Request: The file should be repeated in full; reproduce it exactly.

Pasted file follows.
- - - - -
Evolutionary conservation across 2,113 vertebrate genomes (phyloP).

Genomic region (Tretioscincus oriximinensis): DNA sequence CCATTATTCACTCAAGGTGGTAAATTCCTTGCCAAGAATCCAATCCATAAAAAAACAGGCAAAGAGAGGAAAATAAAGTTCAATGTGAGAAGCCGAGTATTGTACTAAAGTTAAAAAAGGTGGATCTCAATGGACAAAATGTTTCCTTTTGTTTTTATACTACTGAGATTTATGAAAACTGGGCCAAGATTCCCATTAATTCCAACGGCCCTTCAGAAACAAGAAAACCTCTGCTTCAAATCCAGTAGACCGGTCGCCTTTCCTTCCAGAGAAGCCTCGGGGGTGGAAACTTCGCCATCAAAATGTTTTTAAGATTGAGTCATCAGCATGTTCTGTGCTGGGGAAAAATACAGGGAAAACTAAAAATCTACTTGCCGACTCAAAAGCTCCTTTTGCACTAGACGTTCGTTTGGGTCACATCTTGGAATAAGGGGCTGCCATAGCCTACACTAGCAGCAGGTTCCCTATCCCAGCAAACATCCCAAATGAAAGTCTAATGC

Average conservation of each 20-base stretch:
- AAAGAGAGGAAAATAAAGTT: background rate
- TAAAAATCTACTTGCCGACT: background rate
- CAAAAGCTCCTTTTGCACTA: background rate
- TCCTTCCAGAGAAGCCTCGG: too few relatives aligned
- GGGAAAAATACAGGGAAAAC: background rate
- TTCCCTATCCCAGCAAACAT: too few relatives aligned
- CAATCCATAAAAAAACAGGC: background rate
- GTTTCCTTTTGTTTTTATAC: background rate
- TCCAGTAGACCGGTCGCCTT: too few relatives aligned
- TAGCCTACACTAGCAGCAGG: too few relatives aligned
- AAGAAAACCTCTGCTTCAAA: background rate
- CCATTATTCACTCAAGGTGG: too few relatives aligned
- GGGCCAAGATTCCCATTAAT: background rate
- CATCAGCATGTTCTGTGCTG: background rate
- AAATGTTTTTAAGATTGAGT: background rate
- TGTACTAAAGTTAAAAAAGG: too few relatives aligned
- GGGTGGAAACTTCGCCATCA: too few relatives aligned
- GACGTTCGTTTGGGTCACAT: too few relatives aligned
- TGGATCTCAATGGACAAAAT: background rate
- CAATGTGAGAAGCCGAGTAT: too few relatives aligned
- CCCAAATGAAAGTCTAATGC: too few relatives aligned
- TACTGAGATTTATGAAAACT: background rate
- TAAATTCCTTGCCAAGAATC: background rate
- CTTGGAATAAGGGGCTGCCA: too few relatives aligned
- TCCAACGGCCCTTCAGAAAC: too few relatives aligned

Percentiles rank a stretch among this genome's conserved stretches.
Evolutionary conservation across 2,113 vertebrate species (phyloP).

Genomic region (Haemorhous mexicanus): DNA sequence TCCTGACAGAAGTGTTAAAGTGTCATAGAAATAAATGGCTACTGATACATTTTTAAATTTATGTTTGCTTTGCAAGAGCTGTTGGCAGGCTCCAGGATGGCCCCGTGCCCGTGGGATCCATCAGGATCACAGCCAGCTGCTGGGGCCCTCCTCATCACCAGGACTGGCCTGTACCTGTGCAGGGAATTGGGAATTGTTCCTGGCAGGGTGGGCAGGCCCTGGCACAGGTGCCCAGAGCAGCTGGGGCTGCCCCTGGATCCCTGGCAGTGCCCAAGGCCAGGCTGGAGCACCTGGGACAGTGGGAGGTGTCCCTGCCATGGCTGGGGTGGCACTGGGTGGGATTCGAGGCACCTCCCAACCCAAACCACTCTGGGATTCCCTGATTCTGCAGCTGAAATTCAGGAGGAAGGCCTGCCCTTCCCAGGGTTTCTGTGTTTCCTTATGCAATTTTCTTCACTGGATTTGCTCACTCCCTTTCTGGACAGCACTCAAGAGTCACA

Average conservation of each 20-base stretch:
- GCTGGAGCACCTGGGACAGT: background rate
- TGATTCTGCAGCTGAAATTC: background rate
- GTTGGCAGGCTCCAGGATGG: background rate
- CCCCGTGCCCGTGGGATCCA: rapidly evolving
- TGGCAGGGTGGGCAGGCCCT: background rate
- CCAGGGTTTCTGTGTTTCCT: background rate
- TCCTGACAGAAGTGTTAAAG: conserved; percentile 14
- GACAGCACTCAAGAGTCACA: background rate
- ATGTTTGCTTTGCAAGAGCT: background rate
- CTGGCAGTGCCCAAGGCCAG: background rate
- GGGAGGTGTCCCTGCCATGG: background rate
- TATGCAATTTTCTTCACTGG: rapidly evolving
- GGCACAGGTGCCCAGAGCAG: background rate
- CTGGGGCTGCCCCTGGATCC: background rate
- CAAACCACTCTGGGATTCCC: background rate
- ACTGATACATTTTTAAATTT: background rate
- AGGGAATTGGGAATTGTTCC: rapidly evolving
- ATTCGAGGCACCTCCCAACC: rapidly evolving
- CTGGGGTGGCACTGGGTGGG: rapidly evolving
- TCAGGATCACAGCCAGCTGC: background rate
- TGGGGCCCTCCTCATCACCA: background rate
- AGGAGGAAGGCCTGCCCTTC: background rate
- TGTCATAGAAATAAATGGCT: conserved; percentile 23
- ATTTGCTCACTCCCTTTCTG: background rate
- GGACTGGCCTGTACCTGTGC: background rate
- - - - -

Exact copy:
Evolutionary conservation across 2,113 vertebrate genomes (phyloP).

Genomic region (Tretioscincus oriximinensis): DNA sequence CCATTATTCACTCAAGGTGGTAAATTCCTTGCCAAGAATCCAATCCATAAAAAAACAGGCAAAGAGAGGAAAATAAAGTTCAATGTGAGAAGCCGAGTATTGTACTAAAGTTAAAAAAGGTGGATCTCAATGGACAAAATGTTTCCTTTTGTTTTTATACTACTGAGATTTATGAAAACTGGGCCAAGATTCCCATTAATTCCAACGGCCCTTCAGAAACAAGAAAACCTCTGCTTCAAATCCAGTAGACCGGTCGCCTTTCCTTCCAGAGAAGCCTCGGGGGTGGAAACTTCGCCATCAAAATGTTTTTAAGATTGAGTCATCAGCATGTTCTGTGCTGGGGAAAAATACAGGGAAAACTAAAAATCTACTTGCCGACTCAAAAGCTCCTTTTGCACTAGACGTTCGTTTGGGTCACATCTTGGAATAAGGGGCTGCCATAGCCTACACTAGCAGCAGGTTCCCTATCCCAGCAAACATCCCAAATGAAAGTCTAATGC

Average conservation of each 20-base stretch:
- AAAGAGAGGAAAATAAAGTT: background rate
- TAAAAATCTACTTGCCGACT: background rate
- CAAAAGCTCCTTTTGCACTA: background rate
- TCCTTCCAGAGAAGCCTCGG: too few relatives aligned
- GGGAAAAATACAGGGAAAAC: background rate
- TTCCCTATCCCAGCAAACAT: too few relatives aligned
- CAATCCATAAAAAAACAGGC: background rate
- GTTTCCTTTTGTTTTTATAC: background rate
- TCCAGTAGACCGGTCGCCTT: too few relatives aligned
- TAGCCTACACTAGCAGCAGG: too few relatives aligned
- AAGAAAACCTCTGCTTCAAA: background rate
- CCATTATTCACTCAAGGTGG: too few relatives aligned
- GGGCCAAGATTCCCATTAAT: background rate
- CATCAGCATGTTCTGTGCTG: background rate
- AAATGTTTTTAAGATTGAGT: background rate
- TGTACTAAAGTTAAAAAAGG: too few relatives aligned
- GGGTGGAAACTTCGCCATCA: too few relatives aligned
- GACGTTCGTTTGGGTCACAT: too few relatives aligned
- TGGATCTCAATGGACAAAAT: background rate
- CAATGTGAGAAGCCGAGTAT: too few relatives aligned
- CCCAAATGAAAGTCTAATGC: too few relatives aligned
- TACTGAGATTTATGAAAACT: background rate
- TAAATTCCTTGCCAAGAATC: background rate
- CTTGGAATAAGGGGCTGCCA: too few relatives aligned
- TCCAACGGCCCTTCAGAAAC: too few relatives aligned

Percentiles rank a stretch among this genome's conserved stretches.
Evolutionary conservation across 2,113 vertebrate species (phyloP).

Genomic region (Haemorhous mexicanus): DNA sequence TCCTGACAGAAGTGTTAAAGTGTCATAGAAATAAATGGCTACTGATACATTTTTAAATTTATGTTTGCTTTGCAAGAGCTGTTGGCAGGCTCCAGGATGGCCCCGTGCCCGTGGGATCCATCAGGATCACAGCCAGCTGCTGGGGCCCTCCTCATCACCAGGACTGGCCTGTACCTGTGCAGGGAATTGGGAATTGTTCCTGGCAGGGTGGGCAGGCCCTGGCACAGGTGCCCAGAGCAGCTGGGGCTGCCCCTGGATCCCTGGCAGTGCCCAAGGCCAGGCTGGAGCACCTGGGACAGTGGGAGGTGTCCCTGCCATGGCTGGGGTGGCACTGGGTGGGATTCGAGGCACCTCCCAACCCAAACCACTCTGGGATTCCCTGATTCTGCAGCTGAAATTCAGGAGGAAGGCCTGCCCTTCCCAGGGTTTCTGTGTTTCCTTATGCAATTTTCTTCACTGGATTTGCTCACTCCCTTTCTGGACAGCACTCAAGAGTCACA

Average conservation of each 20-base stretch:
- GCTGGAGCACCTGGGACAGT: background rate
- TGATTCTGCAGCTGAAATTC: background rate
- GTTGGCAGGCTCCAGGATGG: background rate
- CCCCGTGCCCGTGGGATCCA: rapidly evolving
- TGGCAGGGTGGGCAGGCCCT: background rate
- CCAGGGTTTCTGTGTTTCCT: background rate
- TCCTGACAGAAGTGTTAAAG: conserved; percentile 14
- GACAGCACTCAAGAGTCACA: background rate
- ATGTTTGCTTTGCAAGAGCT: background rate
- CTGGCAGTGCCCAAGGCCAG: background rate
- GGGAGGTGTCCCTGCCATGG: background rate
- TATGCAATTTTCTTCACTGG: rapidly evolving
- GGCACAGGTGCCCAGAGCAG: background rate
- CTGGGGCTGCCCCTGGATCC: background rate
- CAAACCACTCTGGGATTCCC: background rate
- ACTGATACATTTTTAAATTT: background rate
- AGGGAATTGGGAATTGTTCC: rapidly evolving
- ATTCGAGGCACCTCCCAACC: rapidly evolving
- CTGGGGTGGCACTGGGTGGG: rapidly evolving
- TCAGGATCACAGCCAGCTGC: background rate
- TGGGGCCCTCCTCATCACCA: background rate
- AGGAGGAAGGCCTGCCCTTC: background rate
- TGTCATAGAAATAAATGGCT: conserved; percentile 23
- ATTTGCTCACTCCCTTTCTG: background rate
- GGACTGGCCTGTACCTGTGC: background rate